Can EA Change the Strategy Game Genre?

Another guest article from Jonah Alexander regarding EA’s step into the OSG genre. Cheers.

Can EA Change the Strategy Game Genre?
– by Jonah Alexander

Electronic Arts, one of the largest video game companies in the world, has recently entered the online, free-to-play, browser-based strategy game market with Lord of Ultima. The company hopes that using the popular Ultima franchise, as well as their own name brand, can help expand the user base for these type of games, which are already immensely popular throughout Europe and other parts of the world.

For the most part, their attempt can only do good for fans of the strategy genre as they essentially raise the bar and will hopefully force newcomers and established publishers to improve their…well, strategies.

Gamasutra recently interviewed Ben Cousins, the general manager of EA’s free-to-play division, and I found it interesting that their talk seemed to center more about the online strategy genre’s struggle and place in English speaking countries, rather than the actual Lord of Ultima game itself. In a sense, the game is more of a means than an end for EA.

One quick look at Lord of Ultima and the colorful graphics immediately draw you in. The thorough tutorial helps people new to these types of strategy games get up to speed and not feel intimidated, and overall the title has the kind of polish you’d expect from a big name company. What does all this mean? Well, with a solid first step into a market that had been previously neglected by the big name game makers. It’s safe to assume that if EA succeeds, their rivals are likely to put out their own titles to compete which could result in a strategy game arms race. But I digress.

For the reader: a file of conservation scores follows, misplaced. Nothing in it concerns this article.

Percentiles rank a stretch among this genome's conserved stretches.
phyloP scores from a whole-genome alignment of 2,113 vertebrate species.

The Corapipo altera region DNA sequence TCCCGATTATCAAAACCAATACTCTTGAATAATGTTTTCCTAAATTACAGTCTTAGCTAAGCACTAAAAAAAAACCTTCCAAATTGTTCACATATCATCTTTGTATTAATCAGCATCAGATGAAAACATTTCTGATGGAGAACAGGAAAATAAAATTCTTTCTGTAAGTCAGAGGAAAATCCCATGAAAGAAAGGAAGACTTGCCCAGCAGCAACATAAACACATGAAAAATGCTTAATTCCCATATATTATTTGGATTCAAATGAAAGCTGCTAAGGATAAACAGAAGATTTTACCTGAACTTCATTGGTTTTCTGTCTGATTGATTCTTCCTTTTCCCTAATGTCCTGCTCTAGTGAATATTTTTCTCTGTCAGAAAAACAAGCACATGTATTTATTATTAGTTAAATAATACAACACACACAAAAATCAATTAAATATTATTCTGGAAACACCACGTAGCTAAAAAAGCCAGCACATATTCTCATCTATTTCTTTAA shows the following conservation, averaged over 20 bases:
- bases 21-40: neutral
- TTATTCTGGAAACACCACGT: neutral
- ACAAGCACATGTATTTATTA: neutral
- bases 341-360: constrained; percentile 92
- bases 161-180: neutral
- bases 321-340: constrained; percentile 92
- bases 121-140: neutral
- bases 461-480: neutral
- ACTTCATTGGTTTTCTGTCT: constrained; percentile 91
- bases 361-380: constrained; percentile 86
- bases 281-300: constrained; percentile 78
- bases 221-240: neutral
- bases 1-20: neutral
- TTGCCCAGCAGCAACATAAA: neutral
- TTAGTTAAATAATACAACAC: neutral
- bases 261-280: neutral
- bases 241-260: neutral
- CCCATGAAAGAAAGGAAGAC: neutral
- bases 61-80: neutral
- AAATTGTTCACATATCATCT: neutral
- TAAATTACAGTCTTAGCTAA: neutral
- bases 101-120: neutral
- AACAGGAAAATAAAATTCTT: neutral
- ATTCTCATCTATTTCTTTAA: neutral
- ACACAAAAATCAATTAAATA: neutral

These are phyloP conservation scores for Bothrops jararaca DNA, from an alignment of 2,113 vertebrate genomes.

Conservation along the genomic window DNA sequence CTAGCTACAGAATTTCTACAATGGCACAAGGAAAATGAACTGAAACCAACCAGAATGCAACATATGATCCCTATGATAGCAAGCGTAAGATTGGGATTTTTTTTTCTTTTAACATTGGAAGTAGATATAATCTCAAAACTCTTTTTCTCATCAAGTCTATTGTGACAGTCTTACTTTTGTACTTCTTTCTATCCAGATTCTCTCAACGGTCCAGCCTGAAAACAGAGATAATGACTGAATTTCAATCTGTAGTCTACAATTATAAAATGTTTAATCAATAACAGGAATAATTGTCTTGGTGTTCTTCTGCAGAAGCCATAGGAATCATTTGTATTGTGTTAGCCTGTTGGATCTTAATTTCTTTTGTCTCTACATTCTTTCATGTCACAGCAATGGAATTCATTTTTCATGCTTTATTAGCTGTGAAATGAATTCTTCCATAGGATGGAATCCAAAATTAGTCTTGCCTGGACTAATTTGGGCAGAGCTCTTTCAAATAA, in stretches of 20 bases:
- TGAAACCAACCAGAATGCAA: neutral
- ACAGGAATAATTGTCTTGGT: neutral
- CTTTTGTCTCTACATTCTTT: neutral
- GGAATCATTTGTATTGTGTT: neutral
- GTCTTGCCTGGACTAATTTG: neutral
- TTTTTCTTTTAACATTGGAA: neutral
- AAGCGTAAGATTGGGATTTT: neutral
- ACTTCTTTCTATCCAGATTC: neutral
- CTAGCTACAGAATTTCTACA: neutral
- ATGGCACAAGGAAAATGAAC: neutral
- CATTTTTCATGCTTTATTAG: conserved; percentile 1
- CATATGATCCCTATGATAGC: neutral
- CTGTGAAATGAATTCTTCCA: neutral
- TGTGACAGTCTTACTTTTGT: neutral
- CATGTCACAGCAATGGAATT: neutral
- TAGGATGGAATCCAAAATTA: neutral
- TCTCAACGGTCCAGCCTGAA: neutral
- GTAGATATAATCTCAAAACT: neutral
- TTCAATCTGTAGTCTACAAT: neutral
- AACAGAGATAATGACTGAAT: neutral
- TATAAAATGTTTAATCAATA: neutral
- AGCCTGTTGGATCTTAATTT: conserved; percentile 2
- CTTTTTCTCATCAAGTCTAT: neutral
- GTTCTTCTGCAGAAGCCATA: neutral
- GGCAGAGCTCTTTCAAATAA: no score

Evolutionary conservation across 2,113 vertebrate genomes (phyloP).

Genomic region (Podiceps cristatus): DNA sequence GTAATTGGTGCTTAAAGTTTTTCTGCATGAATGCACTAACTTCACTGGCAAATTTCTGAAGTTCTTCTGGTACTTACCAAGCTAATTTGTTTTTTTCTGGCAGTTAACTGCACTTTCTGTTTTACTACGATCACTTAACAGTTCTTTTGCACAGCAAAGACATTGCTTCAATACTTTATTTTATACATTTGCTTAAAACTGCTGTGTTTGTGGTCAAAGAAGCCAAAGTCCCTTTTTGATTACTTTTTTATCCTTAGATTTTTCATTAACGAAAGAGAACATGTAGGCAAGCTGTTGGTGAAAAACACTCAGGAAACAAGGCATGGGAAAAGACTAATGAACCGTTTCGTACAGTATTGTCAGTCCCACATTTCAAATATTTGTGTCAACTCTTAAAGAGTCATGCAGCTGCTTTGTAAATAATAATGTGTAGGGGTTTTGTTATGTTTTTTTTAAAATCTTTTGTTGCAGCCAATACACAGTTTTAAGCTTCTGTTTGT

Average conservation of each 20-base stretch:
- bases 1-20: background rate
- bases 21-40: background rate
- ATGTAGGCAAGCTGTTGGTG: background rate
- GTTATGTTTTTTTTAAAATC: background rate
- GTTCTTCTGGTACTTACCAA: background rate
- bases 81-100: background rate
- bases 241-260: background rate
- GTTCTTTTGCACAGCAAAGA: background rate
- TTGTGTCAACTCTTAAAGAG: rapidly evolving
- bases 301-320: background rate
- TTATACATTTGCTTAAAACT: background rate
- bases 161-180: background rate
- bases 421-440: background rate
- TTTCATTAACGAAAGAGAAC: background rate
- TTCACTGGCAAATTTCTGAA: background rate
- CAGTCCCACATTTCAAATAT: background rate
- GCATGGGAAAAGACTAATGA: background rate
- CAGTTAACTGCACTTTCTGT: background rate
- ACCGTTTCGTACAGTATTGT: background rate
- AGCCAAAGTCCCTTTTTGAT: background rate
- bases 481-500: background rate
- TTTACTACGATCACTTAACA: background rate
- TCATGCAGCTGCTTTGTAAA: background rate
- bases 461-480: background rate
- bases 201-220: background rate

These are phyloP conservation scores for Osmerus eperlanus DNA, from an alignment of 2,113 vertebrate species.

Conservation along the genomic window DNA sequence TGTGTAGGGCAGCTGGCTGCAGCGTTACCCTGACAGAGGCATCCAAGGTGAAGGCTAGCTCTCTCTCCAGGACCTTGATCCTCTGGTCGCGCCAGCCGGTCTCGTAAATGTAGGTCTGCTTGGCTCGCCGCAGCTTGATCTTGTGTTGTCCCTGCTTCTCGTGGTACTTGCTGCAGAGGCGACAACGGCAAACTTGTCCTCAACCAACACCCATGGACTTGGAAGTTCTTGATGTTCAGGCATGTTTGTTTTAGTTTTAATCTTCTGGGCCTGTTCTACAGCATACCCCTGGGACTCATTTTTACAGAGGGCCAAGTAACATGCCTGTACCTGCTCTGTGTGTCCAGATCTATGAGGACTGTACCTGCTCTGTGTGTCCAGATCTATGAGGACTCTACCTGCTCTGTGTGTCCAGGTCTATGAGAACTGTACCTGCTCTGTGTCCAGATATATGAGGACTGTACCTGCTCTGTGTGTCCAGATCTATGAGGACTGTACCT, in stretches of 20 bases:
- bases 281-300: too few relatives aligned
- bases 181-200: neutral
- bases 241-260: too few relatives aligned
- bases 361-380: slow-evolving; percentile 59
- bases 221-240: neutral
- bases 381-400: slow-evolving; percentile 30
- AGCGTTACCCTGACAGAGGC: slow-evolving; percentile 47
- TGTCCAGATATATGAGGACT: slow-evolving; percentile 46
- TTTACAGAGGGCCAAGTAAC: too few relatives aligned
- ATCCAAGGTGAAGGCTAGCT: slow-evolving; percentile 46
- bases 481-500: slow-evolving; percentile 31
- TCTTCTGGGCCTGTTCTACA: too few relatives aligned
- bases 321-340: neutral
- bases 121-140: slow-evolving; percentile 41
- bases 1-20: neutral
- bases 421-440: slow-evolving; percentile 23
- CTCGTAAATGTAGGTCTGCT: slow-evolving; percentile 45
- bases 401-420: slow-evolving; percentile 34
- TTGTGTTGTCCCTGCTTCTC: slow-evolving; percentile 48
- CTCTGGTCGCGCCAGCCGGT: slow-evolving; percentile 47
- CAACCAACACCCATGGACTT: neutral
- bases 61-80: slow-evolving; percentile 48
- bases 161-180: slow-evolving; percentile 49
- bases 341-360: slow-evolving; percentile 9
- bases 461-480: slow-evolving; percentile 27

The addition of EA into the market, at first glance, might seem unfair to many of the smaller, low-budget teams already making strategy games, but I wouldn’t be too worried about them. Consider that many of the titles currently on the free-to-play market are essentially clones of popular games, usually with a slight graphics or theme change. Their game plan is probably something along the lines of create as many mediocre games that play like the successful games as quickly and cheaply as possible and chances are we’ll make profit.

I’ve seen games, even as Oliver has pointed out, that illegally copy graphics and art from other sources for the characters. Then when you enter the main game, the gameplay graphics are many times pretty bland. And that’s putting it nicely.

My hope is that EA’s level of quality for Lord of Ultima will force some of these quick-cash-in developers to at least put a little bit more polish into their games in order to try and keep up. I’m not knocking anyone for being not having a huge team or being restricted by a low budget, but a lack of quality is certainly something they can address.

In the end, the winners are the fans of online-strategy games, both new and old, since now that more people are finally starting to pay attention there’s only direction for the genre to go.

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